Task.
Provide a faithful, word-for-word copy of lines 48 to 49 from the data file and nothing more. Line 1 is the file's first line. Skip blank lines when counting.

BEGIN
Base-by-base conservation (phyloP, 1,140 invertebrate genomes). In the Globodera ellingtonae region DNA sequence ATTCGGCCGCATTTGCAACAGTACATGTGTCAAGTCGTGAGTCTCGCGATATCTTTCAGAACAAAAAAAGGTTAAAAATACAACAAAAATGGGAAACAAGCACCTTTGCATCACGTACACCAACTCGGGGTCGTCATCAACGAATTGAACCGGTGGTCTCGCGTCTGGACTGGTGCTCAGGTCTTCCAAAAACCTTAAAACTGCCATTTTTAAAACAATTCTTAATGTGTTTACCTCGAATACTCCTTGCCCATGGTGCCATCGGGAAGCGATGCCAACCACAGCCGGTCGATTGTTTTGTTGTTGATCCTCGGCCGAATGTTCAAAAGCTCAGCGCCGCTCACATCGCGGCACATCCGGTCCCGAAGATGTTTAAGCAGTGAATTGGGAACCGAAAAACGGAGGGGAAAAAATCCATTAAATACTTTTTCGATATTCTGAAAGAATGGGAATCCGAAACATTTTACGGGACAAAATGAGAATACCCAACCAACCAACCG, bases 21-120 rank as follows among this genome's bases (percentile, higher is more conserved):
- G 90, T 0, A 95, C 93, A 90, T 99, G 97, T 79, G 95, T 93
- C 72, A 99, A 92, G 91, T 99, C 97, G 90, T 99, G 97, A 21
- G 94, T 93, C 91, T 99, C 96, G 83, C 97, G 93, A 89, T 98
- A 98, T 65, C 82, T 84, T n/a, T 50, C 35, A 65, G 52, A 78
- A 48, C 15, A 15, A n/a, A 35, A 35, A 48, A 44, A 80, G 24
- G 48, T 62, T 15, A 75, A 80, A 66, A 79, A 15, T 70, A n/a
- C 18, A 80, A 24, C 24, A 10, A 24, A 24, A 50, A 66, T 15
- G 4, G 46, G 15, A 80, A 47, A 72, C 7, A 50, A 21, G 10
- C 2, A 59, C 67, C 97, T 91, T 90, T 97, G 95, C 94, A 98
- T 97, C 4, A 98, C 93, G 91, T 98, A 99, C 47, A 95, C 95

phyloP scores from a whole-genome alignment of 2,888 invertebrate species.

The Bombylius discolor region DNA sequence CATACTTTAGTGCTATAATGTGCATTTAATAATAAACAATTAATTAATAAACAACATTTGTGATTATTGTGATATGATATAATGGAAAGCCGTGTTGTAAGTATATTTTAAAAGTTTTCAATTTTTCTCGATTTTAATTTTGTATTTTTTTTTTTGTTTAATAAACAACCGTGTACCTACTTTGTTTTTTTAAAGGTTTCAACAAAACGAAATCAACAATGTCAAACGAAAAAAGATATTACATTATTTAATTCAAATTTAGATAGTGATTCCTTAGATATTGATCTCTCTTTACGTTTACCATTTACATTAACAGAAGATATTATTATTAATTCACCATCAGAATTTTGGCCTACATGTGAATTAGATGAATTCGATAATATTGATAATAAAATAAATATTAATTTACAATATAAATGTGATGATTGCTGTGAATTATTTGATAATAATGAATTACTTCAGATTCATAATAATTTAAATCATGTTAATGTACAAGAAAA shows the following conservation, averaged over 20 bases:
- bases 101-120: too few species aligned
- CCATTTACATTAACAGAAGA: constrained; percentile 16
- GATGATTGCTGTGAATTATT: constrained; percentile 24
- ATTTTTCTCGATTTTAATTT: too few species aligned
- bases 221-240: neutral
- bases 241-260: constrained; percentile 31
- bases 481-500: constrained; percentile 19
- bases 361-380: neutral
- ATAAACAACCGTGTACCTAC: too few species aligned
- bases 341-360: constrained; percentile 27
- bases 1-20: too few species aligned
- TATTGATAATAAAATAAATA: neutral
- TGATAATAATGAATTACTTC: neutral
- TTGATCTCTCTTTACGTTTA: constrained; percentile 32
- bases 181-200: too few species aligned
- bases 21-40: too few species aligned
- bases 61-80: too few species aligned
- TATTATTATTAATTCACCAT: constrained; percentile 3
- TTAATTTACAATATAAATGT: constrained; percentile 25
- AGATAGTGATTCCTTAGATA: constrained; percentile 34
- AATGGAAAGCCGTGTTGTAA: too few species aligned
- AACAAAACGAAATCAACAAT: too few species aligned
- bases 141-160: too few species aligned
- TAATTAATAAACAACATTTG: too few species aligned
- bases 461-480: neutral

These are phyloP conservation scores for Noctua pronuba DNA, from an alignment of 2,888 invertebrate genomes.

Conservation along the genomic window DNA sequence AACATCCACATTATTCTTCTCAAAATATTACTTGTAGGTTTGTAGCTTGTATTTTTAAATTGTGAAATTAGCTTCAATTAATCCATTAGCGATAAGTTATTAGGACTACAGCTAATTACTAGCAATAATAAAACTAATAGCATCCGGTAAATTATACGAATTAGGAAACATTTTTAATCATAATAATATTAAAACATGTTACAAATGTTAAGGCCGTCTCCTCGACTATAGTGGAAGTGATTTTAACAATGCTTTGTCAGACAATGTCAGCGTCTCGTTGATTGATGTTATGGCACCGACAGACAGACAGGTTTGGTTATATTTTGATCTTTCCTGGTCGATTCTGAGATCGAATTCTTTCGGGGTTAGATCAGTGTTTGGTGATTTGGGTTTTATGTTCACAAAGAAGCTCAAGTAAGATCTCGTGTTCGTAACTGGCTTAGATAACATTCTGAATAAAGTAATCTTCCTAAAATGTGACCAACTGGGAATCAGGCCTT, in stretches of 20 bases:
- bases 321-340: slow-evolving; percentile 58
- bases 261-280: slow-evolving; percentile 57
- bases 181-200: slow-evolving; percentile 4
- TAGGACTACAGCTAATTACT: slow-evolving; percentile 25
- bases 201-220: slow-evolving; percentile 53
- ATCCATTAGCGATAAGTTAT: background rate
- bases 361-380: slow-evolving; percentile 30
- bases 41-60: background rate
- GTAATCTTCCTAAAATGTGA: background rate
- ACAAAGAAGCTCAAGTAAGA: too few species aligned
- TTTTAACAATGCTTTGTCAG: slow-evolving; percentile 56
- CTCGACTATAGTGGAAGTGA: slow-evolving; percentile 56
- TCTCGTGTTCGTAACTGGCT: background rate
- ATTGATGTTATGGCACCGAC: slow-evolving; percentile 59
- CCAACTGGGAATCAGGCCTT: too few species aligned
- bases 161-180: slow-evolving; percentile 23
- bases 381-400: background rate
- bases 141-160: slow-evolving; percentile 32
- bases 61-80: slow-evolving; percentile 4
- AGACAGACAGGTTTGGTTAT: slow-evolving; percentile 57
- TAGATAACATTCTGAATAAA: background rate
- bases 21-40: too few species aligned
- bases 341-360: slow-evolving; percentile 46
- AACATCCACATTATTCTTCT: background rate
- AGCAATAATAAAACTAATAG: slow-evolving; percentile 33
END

- bases 41-60: background rate
- GTAATCTTCCTAAAATGTGA: background rate